That noise was my head exploding.

This is not a cry for sympathy for yours truly. But I really want to write about my migraine on Sunday.  In the 52 years I’ve darkened people’s doorways on this planet I’ve never had anything like that before. It even topped the infamous “airplane stroke” headache. (That’s the one where I went right from the airport to CAT Scan machine because I was sure I’d had a stroke.)

I’ve always had migraines but didn’t realize that’s what they were until about a year ago. On the flight to Florida I was fine until we were on final approach. I was paralyzed with a blinding headache that came on suddenly. I couldn’t even reach the call button for the flight crew.  After spending several hours with some very nice people at the Fort Meyers Hospital and getting my head examined (way overdue in the opinion of many)  in the wake of the plane ride, I was sent to a neurologist to get looked at more closely. Diagnosis?  Migraine headaches. Cluster headaches. Ugly shirt (I don’t always dress as well as I should.)

I remember having those headaches even as a little kid but just figuring that everyone must deal with that agony. I remember writing them off, even at an early age, to “needing a new eyeglass prescription.” Never in a million years did I think that I had migraines.

And that’s a good thing. I’d have missed out on being a cop, joining the navy, meeting my wife, etc.etc.etc., if I’d admitted to anyone that I had those darned things with that name. I just figured everyone had them.

I was never fully disabled by them like some people I know, and that’s a blessing. I do remember really struggling to get through the day and keep my attention focused on the tasks at hand. I spent a lot of years with my eyes closed to avoid bright light. I’m still pretty photophobic most of the time, I prefer to work over nights and have the overhead lights turned out. Seems I can handle sunlight and love to be out of doors, but only if I’m not trying to read anything or focus on a task that requires any visual acuity. If I can drift my attention off the page I’m doing fine. If I’m in the shade, I’m fine. But bright times using my vision to accomplish a task is a loser. Seems to provoke that demon from afar, causing the pain in my head to blossom.

Sunday’s headache started out like most of them do, a feeling like someone was trying to jab an ice pick up through the area just behind my left eybrow, just left of center, at an angle of about 20 degrees off horizontal. This results in the eye feeling like it’s under pressure and wants to distort. I will involuntarily reach out to cover the eye and usually wince. It’s bad, but I know it will get worse.

Sunday I took my medication because this one set off warning bells right out of the chute. The bottle says take 1-2 tablets. I chewed two tablets as quickly as I could to get them into my system right away. And the wait begins. Does the medication get there before the headache exceeds the tolerance level.

This happened about an hour before church. I was nauseous from the pain walking out the door to go to church, and the daylight hit me like a board in the face. I covered my eyes until I could get to the car and get my shades on my nose. That helped a lot. Inside the cool, quiet car it wasn’t too bad.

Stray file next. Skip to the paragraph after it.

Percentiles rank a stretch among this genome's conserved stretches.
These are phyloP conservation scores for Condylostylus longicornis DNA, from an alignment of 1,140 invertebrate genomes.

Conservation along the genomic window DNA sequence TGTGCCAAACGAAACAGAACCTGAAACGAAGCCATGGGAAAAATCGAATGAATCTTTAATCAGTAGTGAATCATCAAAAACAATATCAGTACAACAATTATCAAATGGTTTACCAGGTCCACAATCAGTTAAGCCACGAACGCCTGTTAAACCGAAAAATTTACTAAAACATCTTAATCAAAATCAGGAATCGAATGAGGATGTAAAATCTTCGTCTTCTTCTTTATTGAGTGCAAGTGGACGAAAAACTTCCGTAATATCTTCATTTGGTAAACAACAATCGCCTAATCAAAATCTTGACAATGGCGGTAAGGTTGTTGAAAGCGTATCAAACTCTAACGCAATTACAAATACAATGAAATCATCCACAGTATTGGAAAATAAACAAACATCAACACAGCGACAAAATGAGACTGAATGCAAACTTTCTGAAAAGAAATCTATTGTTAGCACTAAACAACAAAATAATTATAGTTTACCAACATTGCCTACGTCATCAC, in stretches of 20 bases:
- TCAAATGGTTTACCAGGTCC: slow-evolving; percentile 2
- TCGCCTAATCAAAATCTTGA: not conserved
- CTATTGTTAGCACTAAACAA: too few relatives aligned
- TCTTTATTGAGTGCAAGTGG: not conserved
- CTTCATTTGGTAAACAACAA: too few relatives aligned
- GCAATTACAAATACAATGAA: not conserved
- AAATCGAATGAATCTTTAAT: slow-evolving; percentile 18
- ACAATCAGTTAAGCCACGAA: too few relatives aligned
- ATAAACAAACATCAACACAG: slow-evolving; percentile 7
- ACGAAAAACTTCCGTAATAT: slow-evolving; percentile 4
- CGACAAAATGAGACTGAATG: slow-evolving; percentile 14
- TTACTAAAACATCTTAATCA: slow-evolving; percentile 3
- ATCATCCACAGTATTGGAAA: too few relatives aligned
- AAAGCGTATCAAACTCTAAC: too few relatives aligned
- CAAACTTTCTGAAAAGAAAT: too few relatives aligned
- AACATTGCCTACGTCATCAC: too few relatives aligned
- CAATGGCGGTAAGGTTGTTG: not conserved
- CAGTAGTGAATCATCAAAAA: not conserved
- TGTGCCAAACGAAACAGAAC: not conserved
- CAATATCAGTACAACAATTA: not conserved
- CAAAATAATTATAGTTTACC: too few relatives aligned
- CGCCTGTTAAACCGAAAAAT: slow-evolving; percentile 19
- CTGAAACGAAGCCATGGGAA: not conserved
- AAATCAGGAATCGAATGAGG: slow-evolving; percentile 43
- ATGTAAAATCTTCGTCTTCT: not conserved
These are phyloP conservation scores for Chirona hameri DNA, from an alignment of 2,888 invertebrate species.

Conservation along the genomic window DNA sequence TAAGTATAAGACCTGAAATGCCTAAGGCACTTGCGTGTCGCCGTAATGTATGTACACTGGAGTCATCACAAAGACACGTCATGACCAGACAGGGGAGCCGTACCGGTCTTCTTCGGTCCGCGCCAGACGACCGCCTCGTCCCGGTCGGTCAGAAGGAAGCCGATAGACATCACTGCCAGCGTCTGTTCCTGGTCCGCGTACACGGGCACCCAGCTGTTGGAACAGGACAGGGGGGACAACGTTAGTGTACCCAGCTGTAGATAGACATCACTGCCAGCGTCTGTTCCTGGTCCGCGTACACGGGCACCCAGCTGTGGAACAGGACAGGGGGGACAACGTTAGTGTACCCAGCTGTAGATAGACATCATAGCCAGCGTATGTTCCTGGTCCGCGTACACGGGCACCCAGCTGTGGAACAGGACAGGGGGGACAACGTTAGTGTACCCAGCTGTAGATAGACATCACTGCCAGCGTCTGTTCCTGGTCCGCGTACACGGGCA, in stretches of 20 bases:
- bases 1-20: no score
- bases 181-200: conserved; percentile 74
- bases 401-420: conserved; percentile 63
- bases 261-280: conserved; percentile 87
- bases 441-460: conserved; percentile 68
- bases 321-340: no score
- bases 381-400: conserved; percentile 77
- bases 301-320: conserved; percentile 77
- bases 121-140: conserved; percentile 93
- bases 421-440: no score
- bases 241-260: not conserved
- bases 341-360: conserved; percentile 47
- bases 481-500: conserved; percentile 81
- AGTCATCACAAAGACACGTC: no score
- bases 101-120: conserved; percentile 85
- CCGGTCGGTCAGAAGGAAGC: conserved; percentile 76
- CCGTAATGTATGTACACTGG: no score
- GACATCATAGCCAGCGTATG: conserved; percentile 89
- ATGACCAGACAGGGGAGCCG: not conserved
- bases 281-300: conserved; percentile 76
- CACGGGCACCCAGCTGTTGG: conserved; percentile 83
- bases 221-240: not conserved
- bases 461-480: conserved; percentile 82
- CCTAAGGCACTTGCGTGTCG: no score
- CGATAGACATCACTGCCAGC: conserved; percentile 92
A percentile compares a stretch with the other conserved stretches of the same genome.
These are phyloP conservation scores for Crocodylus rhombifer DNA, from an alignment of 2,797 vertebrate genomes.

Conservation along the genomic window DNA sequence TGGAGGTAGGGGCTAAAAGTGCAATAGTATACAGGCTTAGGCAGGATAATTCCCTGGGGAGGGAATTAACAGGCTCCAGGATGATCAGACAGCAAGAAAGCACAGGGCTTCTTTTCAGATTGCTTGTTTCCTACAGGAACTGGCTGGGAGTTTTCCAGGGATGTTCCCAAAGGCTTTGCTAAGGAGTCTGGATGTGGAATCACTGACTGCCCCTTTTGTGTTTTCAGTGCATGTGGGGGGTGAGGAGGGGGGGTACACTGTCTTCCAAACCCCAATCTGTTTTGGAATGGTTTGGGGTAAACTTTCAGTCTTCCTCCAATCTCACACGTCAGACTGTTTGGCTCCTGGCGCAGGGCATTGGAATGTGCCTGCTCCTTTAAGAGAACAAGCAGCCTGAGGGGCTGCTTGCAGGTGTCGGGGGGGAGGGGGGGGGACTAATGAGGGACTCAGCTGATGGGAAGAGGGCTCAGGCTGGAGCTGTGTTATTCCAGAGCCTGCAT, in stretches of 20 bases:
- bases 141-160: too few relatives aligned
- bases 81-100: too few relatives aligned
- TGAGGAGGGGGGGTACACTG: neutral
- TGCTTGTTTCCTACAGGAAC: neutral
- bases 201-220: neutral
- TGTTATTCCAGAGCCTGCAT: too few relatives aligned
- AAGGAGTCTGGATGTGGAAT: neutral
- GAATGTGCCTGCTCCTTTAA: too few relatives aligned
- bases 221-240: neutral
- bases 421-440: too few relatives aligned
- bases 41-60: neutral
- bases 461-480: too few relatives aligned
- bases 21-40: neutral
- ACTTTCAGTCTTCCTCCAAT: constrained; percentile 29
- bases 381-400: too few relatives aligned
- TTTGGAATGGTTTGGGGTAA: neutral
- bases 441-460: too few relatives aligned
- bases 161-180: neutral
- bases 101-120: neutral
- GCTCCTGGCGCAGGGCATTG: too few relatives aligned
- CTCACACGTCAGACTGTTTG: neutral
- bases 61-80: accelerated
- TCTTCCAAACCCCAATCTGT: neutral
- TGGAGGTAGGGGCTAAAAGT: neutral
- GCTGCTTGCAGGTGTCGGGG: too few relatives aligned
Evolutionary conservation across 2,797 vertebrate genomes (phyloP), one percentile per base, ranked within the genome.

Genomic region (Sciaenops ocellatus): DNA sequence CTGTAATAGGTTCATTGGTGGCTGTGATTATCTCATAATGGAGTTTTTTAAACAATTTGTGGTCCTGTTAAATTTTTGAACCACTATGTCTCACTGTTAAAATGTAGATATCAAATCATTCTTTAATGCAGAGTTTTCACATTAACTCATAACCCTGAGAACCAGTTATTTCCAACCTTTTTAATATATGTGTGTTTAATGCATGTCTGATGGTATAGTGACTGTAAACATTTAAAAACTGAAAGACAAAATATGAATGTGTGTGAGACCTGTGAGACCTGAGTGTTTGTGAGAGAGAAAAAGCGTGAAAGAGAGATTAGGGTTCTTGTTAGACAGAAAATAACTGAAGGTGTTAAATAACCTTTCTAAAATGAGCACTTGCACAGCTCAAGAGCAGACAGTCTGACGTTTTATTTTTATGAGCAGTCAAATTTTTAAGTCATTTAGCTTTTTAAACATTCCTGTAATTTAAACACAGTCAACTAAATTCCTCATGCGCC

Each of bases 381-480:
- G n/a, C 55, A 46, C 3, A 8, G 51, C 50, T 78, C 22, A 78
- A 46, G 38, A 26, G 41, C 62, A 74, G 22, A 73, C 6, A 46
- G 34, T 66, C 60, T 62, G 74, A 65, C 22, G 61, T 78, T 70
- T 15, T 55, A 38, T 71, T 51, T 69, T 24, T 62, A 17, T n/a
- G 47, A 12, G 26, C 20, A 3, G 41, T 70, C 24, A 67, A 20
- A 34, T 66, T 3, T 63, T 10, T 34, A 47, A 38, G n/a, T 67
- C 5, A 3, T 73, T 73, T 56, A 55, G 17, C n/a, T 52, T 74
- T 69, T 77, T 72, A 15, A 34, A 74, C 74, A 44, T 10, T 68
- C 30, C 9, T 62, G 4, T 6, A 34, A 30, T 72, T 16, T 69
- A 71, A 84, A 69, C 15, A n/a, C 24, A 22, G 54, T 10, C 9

The drive to church was not too horrible, but within moments of hitting the sanctuary the ice pick started to move around and was replaced by a chisel. That was driven into my head about two inches. And then Satan just sat and pounded on the end of it for the next two hours.

I prayed, I begged Jesus for remission of the pain, I sat with my eyes closed and gave my full submission to God. I was helpless. I had never had one quite that bad before. I don’t think I had my eyes open more than ten minutes in the two hours we were there for services.

Just before the end of the service The Pain lifted. It was not a departure that left me dancing in the aisles, it was more like the chisel was removed and cotton was packed into the wound. I didn’t feel good, no appetite, no joy. I was numb.

We had to stop at the store on the way home to get some things for lunch. I might as well have been a zombie wandering the aisles. I’d already been shot in the head, now I just had to drop. Things were just a “beat off” but I made it through the store.

Driving?  I put my all into it and was suitably aware. I’ve been dealing with these things for decades. When we got home I had planned on writing in the beautiful sunshine out in the yard. Instead I camped in the darkened living room and vegged over television.

My appetite came back a few hours later but I was completely exhausted. I kept dozing off for a few seconds at a time. I finally threw in the towel and went to bed at 8pm. I slept for ten hours.

I woke up Monday somewhat better, but my head was still dully sore. This was one for the records.

I guess the reason I wrote this today was so that if you know someone with migraines, please don’t think they’re exaggerating the misery. I’m one of the toughest people I know in terms of just getting through adversity. I broke my foot a few weeks ago (turned out it wasn’t just the toe….) and went to work. Gut it out, get it out, work it out. I whine more than many, but I’ve got to get whatever it is done.

But Sunday all I wanted to do was take a great big narcotic and lay in a dark room until the pain quit. I didn’t, but the urge was there.

So, to all my fellow migraine victims, you have my sympathy. Now, it’s time for bed. I’ve been up almost 8 hours and that headache is starting to come back.


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